He also said the bailout deal was the best the city could have hoped for, given the political environment.
“For anyone who thinks the deal could have been better, they are sorely mistaken,” Ritter said. “There was not an appetite to reduce the mill rate.”
The Hartford Business Journal has spent months interviewing property-tax experts, commercial property owners, landlord-developers, policymakers, homeowners, city officials and others about the effects of Hartford’s property-tax system, which is complicated and broken in myriad ways.
Occupying just 18 square miles, Hartford is a tiny city that also houses many tax-exempt properties, significantly limiting the city’s ability to grow its grand list. In fact, 59 percent of the assessed real estate in the city is exempt from taxation because it’s owned by governments, nonprofits, churches or other tax-exempt organizations, an HBJ analysis of city property records shows.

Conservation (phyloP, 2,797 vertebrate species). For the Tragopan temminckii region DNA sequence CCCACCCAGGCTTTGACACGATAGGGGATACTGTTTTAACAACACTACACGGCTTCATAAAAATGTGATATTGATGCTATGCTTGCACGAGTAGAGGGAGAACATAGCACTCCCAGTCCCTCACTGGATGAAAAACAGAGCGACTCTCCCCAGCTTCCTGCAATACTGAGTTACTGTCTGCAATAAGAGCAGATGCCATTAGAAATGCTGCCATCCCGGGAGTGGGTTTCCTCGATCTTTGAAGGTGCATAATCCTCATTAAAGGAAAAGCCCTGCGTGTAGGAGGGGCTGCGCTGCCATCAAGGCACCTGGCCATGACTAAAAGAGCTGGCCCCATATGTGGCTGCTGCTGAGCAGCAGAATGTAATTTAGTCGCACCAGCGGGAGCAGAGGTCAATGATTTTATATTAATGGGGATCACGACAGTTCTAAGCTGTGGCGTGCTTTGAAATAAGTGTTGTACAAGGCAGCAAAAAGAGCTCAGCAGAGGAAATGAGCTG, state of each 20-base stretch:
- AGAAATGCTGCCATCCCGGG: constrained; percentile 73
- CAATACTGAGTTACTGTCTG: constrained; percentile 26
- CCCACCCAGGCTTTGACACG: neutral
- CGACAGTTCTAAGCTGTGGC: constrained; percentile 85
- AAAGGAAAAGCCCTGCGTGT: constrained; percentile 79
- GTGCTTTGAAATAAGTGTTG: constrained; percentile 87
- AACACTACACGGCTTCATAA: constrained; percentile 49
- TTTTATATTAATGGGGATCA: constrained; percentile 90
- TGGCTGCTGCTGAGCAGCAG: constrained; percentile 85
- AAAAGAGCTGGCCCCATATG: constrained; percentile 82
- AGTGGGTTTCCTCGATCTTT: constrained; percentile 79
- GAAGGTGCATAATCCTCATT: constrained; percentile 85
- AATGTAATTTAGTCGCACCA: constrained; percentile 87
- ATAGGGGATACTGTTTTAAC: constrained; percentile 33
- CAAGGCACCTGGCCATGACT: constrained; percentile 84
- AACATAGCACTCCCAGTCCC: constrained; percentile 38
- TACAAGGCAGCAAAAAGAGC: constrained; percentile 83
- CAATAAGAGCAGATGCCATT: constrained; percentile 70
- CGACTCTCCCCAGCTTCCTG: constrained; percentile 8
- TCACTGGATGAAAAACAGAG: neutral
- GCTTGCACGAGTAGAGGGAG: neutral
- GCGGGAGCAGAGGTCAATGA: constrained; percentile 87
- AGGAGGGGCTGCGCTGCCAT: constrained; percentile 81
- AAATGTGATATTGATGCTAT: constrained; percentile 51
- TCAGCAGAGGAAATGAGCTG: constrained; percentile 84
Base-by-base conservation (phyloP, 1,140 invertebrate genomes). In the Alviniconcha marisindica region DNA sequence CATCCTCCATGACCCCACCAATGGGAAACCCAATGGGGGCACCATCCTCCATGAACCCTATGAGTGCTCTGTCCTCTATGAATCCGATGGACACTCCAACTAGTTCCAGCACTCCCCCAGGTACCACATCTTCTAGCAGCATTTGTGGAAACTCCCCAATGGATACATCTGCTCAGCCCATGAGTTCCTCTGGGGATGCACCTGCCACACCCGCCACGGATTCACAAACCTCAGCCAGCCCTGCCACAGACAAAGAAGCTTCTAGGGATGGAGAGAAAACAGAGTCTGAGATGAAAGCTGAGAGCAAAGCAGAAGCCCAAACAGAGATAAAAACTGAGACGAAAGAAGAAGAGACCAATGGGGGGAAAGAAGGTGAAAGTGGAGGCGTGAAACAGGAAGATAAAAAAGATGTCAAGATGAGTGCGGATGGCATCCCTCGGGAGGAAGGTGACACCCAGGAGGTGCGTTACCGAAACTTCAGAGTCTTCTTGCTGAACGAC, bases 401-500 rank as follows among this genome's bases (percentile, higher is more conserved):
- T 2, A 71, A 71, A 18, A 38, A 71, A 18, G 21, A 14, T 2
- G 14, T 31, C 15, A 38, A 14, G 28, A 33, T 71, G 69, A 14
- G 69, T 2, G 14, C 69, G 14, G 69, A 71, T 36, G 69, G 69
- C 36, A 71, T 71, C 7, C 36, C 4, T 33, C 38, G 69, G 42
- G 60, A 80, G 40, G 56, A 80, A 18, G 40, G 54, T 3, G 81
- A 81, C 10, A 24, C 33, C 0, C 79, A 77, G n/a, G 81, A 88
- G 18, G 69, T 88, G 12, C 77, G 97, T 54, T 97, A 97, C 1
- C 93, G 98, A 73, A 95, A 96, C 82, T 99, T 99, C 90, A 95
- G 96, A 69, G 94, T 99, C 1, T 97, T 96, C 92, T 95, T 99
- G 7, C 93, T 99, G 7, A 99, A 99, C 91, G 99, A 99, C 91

Meantime, Hartford is also home to one of the poorest populations in the country, increasing the need for social, health care and other services. Adding insult to injury, Hartford has the state’s only bifurcated property-tax system, in which commercial property owners pay a higher tax rate than residential homeowners.
Hartford’s challenges are a statewide concern because the city’s fortunes are directly tied to the state’s, especially as more employers and skilled workers want to be in or near vibrant cities.
Despite its challenges, some business leaders are still bullish about Hartford’s future, especially given downtown’s new vibrancy in recent years, helped by the additions of Dunkin’ Donuts Park, UConn’s West Hartford campus, a fledgling tech scene and about 1,500 new apartment units.
“I’m more optimistic about Hartford’s increasing attractiveness as a location for companies due to the urbanization trend,” said Jon Putnam, executive director of commercial realty broker Cushman & Wakefield.
How did we get here?
Hartford didn’t land in its current financial and property-tax predicament overnight. Numerous factors over many decades stacked up to create an unstable and untenable situation with no clear or easy solutions.